- Take notice of pain it can serve as a warning that your joints are being overworked. Rather than giving up an activity altogether, try taking regular rests during the activity and learning ways to manage pain. You will usually find you can still do the things you enjoy without discomfort.
- Use larger, stronger joints for example, carry your shopping bags over your shoulder rather than in your hands.
- Spread the load over several joints try carrying things with two hands.
- Reduce the effort you have to put in there is a wide range of labour-saving tools and equipment available. Buy pre-cut vegetables and meat to make cooking easier.
- Avoid gripping things tightly find out about gadgets that can make gripping and holding objects easier.
- See an occupational therapist to learn more ways to make daily tasks easier and take pressure off your joints.
- Visit an Independent Living Centre. These centres have a wide range of tools and equipment on display. You can get advice, including where to purchase equipment, in person or over the phone. Occupational therapists are also available at the centres to provide advice about equipment. Although you can drop in at anytime, it is preferred that you call the telephone enquiry service beforehand.
Read Also: How To Get Rid Of Reactive Arthritis
Read Also: Best Remedy For Arthritis In Fingers
Tips For Eliminating Inflammatory Foods For Rheumatoid Arthritis
Maintaining a healthy diet can be done by simply eliminating or reducing inflammatory foods for rheumatoid arthritis. Here are some tips to help you to better avoid these kinds of foods:
- Always read ingredient labels and look for indicated levels of saturated and trans fats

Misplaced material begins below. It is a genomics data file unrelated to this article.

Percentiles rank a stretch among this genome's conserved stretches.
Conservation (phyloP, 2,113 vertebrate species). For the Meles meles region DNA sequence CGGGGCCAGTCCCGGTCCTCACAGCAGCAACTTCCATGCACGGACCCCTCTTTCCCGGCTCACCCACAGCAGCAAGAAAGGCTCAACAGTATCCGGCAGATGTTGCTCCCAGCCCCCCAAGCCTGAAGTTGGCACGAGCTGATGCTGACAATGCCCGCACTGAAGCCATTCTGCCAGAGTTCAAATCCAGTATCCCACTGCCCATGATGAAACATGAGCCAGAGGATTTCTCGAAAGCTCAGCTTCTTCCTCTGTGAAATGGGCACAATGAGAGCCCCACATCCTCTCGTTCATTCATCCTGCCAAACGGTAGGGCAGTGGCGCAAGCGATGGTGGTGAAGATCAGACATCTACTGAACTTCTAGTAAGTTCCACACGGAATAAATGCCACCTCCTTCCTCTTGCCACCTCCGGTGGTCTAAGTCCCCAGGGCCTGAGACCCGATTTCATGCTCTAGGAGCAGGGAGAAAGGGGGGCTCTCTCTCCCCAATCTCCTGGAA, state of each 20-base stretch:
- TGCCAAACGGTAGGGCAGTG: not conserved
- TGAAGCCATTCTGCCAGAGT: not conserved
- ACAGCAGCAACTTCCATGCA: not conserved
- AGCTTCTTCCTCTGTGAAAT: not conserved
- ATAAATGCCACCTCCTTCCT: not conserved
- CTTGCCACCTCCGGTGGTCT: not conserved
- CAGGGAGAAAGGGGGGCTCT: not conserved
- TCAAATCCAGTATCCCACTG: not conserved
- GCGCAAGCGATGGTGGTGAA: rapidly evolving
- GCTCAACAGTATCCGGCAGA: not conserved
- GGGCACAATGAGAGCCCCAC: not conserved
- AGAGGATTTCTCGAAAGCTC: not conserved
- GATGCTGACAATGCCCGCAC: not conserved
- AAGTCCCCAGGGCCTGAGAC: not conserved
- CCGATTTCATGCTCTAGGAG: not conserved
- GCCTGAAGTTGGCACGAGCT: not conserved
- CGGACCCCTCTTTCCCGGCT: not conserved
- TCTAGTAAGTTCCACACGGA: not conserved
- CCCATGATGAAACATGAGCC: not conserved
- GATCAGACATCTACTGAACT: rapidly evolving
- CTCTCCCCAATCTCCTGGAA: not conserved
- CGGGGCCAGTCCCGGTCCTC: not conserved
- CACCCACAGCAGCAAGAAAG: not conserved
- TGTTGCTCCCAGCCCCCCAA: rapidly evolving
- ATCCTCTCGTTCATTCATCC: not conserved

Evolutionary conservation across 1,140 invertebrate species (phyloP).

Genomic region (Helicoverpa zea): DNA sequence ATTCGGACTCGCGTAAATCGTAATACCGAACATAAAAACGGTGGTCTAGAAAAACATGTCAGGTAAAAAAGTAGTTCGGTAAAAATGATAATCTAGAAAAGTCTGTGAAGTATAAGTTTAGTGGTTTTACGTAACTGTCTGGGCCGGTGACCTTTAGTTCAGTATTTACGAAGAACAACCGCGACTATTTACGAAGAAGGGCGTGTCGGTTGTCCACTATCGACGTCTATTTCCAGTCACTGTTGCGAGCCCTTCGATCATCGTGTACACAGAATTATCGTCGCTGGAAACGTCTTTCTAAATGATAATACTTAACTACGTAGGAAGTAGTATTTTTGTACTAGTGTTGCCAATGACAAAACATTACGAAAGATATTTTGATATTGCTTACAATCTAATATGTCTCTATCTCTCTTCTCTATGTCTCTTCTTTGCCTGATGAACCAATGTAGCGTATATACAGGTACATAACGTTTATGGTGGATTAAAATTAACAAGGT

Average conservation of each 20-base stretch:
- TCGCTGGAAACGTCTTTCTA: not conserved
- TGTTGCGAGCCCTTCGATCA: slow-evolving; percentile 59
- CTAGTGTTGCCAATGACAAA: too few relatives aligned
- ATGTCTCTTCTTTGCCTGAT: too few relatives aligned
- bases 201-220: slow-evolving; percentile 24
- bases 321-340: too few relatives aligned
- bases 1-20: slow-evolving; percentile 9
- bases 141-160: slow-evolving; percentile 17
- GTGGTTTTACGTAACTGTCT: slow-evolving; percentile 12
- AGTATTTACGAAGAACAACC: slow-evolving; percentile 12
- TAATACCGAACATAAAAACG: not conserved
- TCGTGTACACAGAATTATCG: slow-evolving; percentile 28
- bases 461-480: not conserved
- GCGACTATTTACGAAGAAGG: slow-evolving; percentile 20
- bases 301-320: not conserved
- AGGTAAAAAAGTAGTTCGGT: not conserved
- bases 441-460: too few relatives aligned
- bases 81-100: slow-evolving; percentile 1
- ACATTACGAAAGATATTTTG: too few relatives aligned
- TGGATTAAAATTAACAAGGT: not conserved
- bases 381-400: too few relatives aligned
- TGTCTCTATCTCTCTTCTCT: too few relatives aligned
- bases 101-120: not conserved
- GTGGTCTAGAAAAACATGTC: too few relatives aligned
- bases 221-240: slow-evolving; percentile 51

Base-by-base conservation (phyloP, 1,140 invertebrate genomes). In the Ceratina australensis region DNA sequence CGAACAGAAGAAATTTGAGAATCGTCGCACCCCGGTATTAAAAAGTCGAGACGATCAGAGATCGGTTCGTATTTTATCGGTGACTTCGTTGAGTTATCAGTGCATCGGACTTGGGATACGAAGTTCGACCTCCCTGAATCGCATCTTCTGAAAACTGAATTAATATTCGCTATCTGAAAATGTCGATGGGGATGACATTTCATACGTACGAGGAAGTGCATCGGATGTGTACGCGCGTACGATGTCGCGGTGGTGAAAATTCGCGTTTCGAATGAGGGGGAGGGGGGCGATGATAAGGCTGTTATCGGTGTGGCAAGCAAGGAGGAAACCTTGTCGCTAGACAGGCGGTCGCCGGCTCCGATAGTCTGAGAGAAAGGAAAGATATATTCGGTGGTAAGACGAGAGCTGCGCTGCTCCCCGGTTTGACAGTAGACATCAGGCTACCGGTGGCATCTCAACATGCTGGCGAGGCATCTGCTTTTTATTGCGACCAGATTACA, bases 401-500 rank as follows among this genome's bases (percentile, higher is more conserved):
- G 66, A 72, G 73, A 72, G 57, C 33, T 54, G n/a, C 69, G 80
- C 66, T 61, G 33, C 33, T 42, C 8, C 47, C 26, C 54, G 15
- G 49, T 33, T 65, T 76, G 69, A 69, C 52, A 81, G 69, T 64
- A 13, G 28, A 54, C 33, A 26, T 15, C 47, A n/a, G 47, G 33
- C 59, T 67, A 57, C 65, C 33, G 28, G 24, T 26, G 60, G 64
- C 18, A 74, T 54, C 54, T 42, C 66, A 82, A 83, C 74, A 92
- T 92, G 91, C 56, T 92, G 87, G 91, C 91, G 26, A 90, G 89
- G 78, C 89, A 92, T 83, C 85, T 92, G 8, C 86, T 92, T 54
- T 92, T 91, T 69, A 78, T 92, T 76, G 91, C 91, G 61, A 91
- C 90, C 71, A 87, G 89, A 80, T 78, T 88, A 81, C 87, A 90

- Compare different product brands to see which ones have lower levels of unhealthy fats and sugars
- Switch to natural cooking oils like olive or avocado oil
- Avoid deep fried foods or ones that have been cooked at high temperatures
- Choose more low fat and trans-fat-free options when buying packaged foods
- Add more omega-3 fatty acids and reduce omega-6 fatty acids
- Eat as close to nature as possible by consuming less prepackaged and processed foods
If youre concerned about how inflammatory foods for rheumatoid arthritis are affecting your symptoms, talk to your doctor about dietary solutions. Remember to stick to as many fruits, vegetables and whole grains as possible to help lower your inflammation levels.
Read Also: Is Arthritis An Autoimmune Disorder
Talk With Others Who Understand
On myRAteam, the social network for people with rheumatoid arthritis, more than 170,000 members come together to ask questions, give advice, and share their stories with others who understand life with rheumatoid arthritis.
How do hand exercises help you reach your goals? Share your experience in the comments below, or start a conversation by posting on your Activities page.
You May Like: Can You Get Rid Of Rheumatoid Arthritis
Is There A Cure For Rheumatoid Arthritis
There is no cure yet, however, we now know a great deal about what causes RA, and how to control it and prevent joint damage. This is achieved by the early implementation of disease-modifying antirheumatic drugs . These are essential to gain rapid control of the disease, in order to avoid joint erosions and long-term limitation of function.
Who Should Diagnose And Treat Ra